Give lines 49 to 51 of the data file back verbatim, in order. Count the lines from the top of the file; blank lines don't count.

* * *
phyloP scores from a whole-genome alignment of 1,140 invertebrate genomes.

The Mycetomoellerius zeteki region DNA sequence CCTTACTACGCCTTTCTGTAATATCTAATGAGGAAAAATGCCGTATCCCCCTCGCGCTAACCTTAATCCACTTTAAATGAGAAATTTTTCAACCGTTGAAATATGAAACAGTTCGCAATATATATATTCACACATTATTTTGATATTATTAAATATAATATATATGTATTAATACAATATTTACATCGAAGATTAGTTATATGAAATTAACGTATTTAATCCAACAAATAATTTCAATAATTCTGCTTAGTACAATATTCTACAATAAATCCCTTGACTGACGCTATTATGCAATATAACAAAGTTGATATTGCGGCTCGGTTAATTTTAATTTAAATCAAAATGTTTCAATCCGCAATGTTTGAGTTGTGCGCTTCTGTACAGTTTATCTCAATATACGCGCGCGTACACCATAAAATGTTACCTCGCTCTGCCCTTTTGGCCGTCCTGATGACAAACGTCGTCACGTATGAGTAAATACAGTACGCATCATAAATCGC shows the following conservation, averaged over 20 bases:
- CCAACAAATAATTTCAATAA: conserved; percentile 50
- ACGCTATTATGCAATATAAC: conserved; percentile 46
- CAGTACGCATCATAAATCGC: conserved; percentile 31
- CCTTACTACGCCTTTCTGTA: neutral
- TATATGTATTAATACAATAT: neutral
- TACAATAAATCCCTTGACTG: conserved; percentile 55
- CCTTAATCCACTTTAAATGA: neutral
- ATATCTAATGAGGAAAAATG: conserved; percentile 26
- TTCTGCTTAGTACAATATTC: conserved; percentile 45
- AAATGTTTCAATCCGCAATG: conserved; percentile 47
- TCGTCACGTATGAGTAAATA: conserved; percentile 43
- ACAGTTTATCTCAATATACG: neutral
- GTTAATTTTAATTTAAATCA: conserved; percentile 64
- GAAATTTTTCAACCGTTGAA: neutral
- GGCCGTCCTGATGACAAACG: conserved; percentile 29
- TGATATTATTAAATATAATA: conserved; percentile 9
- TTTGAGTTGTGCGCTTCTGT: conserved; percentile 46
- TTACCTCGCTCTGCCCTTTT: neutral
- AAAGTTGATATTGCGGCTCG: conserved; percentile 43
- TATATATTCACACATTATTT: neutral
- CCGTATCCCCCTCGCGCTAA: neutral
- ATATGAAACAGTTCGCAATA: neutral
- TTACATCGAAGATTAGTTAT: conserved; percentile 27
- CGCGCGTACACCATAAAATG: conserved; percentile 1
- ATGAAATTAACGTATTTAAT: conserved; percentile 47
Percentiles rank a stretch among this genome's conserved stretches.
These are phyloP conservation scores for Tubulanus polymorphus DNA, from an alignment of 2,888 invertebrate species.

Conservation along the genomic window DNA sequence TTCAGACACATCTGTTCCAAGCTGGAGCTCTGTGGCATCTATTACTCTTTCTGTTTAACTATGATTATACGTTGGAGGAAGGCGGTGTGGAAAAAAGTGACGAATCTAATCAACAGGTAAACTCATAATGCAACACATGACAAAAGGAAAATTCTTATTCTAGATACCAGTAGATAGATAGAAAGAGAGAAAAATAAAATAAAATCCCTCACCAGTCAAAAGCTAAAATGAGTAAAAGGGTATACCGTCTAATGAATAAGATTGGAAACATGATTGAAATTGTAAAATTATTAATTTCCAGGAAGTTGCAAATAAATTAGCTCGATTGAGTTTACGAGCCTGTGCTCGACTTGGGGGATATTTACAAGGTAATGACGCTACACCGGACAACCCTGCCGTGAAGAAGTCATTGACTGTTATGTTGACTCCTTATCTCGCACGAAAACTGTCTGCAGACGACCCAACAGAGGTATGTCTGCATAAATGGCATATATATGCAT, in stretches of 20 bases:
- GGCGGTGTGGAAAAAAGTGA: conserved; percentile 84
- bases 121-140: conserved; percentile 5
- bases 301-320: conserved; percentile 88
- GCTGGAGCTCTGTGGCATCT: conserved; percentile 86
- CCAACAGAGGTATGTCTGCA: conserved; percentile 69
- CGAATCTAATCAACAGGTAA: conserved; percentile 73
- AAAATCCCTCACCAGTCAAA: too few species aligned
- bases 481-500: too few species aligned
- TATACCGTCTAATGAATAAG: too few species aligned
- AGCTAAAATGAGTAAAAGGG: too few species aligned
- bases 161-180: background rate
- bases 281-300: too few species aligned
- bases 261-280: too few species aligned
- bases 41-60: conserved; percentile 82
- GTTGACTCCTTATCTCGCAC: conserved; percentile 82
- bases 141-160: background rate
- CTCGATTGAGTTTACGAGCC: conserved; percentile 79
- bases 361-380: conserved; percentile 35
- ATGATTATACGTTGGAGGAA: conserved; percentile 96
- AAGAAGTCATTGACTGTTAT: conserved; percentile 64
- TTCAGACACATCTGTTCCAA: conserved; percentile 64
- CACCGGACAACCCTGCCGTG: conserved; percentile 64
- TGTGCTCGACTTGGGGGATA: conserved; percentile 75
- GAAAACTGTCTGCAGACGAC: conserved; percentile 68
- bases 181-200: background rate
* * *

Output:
- ATGATTATACGTTGGAGGAA: conserved; percentile 96
- AAGAAGTCATTGACTGTTAT: conserved; percentile 64
- TTCAGACACATCTGTTCCAA: conserved; percentile 64